How to Be Gay
The first hint of trouble came in an e-mail message. It reached me on Friday, March 17, 2000, at 4:09 p.m. The message was from a guy named Jeff in Erie, Pa., who was otherwise unknown to me.
At first, I couldn’t figure out why Jeff was writing me. He kept referring to some college course, and he seemed to be very exercised over it. He wanted to know what it was really about. He went on sarcastically to suggest that I tell the executive committee of the English department to include in the curriculum, for balance, another course, entitled “How to Be a Heartless Conservative.”
It turned out that Jeff was not alone in his indignation. A dozen e-mail messages, most of them abusive and some of them obscene, followed in quick succession. The subsequent days and weeks brought many more.
Eventually, I realized that earlier on that Friday, the registrar’s office at the University of Michigan at Ann Arbor, where I teach English, had activated its course-information Web site, listing the classes to be offered during the fall term. At virtually the same moment, the Web site of the National Review had run a story called “How to Be Gay 101.” Except for the heading, the story consisted entirely of one page from Michigan’s newly published course listings.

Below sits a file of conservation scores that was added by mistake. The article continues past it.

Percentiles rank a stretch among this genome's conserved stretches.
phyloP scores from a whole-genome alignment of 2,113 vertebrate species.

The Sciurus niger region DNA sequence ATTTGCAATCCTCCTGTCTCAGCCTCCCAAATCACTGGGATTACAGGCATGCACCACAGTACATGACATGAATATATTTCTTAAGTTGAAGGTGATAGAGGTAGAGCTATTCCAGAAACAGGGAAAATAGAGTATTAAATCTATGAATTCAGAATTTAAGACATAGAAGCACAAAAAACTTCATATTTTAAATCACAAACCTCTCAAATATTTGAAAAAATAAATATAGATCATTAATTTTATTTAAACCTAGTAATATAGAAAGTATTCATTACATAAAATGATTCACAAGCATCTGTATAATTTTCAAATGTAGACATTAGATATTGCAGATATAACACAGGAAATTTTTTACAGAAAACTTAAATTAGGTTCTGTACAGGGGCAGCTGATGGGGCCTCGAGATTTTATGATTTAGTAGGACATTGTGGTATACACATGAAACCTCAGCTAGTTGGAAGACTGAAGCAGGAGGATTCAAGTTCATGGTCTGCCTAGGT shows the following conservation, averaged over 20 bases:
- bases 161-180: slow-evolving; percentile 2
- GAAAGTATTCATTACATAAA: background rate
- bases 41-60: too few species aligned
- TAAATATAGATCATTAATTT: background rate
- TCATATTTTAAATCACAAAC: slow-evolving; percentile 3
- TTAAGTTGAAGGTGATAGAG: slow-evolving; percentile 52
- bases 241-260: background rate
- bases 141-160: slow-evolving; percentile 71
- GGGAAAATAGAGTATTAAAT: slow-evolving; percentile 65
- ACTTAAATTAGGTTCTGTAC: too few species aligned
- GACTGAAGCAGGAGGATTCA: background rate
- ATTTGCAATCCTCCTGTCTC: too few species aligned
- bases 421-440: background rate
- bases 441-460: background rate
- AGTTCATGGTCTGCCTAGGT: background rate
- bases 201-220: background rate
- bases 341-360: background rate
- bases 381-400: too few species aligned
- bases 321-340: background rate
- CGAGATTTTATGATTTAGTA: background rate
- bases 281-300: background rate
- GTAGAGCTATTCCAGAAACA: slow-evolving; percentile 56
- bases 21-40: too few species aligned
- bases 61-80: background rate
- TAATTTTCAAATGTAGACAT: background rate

So what was this story that was too good for theNational Review, which had evidently been tipped off,to keep under wraps for a single day? It had to do with an undergraduate English course I had just invented called “How to Be Gay: Male Homosexuality and Initiation.”
The course examined how gay men acquire a conscious identity, a common culture, a particular outlook on the world, a distinctive sensibility. It was designed to explore a basic paradox: How do you become who you are? Or, as the course description put it: “Just because you happen to be a gay man doesn’t mean that you don’t have to learn how to become one.”